Some global companies, including Starbucks and Hilton Hotels, recently announced plans to reduce or end their use of plastic straws. And earlier this year, Alaska Airlines switched from plastic stirrers to paper ones on its flights. This was thanks in part to one teen’s letter (see sidebar, below).

What is more, last December the U.S. and 192 other countries passed the United Nations Clean Seas agreement. That pact is a formal declaration that those countries aim to stop polluting the oceans with plastic waste.

Experts say such steps are promising, as long as the efforts ultimately include funding. The efforts also must include the manpower to help developing countries manage their plastic trash.

“We need to develop waste-collection systems around the world that are capable of managing the waste that is being generated,” Siegler says. “That’s really the key issue.”

Individuals also have an important role to play (see “What You Can Do,” below). Experts advise focusing on plastic meant for one-time use. Either reuse those items or avoid buying them in the first place, they say.

“When I was a kid, Ziploc bags were a single-use item,” Savoca says. Now when he and his family use plastic bags, they treat them like Tupperware. “We wash them and reuse them and don’t get rid of them until they’re practically destroyed. If more people do things like that, it would make a difference.”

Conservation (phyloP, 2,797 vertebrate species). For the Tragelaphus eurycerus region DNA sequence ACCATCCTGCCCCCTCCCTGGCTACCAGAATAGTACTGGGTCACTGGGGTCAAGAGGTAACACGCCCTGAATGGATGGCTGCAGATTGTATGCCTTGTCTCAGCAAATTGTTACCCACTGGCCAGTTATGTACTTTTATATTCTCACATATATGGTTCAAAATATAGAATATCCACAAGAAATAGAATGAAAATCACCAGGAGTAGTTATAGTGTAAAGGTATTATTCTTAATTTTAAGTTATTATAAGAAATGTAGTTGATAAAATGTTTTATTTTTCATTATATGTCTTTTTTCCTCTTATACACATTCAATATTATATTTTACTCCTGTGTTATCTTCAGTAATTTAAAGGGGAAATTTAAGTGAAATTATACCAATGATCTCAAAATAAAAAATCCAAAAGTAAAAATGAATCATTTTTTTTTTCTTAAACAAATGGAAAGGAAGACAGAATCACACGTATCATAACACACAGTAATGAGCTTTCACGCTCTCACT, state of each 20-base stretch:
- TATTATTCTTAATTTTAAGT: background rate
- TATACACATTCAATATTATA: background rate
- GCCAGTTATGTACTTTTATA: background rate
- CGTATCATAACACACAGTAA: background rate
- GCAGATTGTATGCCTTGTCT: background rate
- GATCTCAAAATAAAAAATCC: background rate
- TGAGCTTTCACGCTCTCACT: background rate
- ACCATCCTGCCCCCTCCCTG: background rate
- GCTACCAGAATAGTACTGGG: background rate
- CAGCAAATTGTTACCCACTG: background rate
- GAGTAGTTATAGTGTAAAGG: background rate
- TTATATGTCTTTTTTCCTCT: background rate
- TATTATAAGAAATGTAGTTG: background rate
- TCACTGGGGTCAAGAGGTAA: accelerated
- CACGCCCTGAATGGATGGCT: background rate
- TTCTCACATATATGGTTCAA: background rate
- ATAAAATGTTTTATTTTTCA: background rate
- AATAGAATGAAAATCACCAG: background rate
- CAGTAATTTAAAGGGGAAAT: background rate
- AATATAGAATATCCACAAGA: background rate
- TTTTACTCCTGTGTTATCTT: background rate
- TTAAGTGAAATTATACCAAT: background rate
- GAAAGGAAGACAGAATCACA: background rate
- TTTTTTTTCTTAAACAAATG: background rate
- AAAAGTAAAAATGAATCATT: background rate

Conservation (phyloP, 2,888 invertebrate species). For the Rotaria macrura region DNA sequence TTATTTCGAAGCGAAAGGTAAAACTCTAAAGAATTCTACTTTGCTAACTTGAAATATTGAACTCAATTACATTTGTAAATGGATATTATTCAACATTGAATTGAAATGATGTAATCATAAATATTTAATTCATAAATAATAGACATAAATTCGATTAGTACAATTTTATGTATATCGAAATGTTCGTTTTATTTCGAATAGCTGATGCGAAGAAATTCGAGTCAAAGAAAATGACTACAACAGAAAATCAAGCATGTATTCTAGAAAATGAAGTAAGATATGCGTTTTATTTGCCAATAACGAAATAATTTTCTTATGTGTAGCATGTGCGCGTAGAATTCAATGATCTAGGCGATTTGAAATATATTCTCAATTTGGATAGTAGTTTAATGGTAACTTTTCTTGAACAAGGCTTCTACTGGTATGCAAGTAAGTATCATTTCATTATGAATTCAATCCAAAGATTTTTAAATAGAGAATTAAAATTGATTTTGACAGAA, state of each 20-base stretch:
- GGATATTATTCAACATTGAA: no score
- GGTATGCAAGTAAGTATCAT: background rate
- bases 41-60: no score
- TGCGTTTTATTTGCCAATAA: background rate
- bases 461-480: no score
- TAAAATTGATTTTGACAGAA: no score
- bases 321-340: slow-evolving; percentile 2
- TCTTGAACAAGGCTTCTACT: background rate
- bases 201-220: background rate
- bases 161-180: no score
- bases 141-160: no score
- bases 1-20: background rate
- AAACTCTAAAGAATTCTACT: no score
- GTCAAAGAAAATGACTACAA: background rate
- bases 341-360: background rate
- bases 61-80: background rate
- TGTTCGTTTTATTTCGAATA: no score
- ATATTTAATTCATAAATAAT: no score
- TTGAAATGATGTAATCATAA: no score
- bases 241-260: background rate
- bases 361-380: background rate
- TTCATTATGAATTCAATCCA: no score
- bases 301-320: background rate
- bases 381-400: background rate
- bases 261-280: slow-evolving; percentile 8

Write About It! What are some obstacles to reducing plastic pollution? Cite evidence from the text.

What You Can Do

Experts say the key to solving our plastic waste crisis is to simply use less of the stuff in the first place. Here are some easy ways to do that.

Say No to Straws

Americans throw out 500 million plastic straws every day. Opt for paper or reusable metal straws—or skip them altogether.

Drink Smarter

Nearly 1 million plastic beverage bottles are sold every minute around the world. Sip from a reusable drinking bottle instead.

Pass On Plastic Bags

Take reusable shopping bags with you to the store. You’ll help cut down on the 1 trillion plastic bags that are used around the world each year.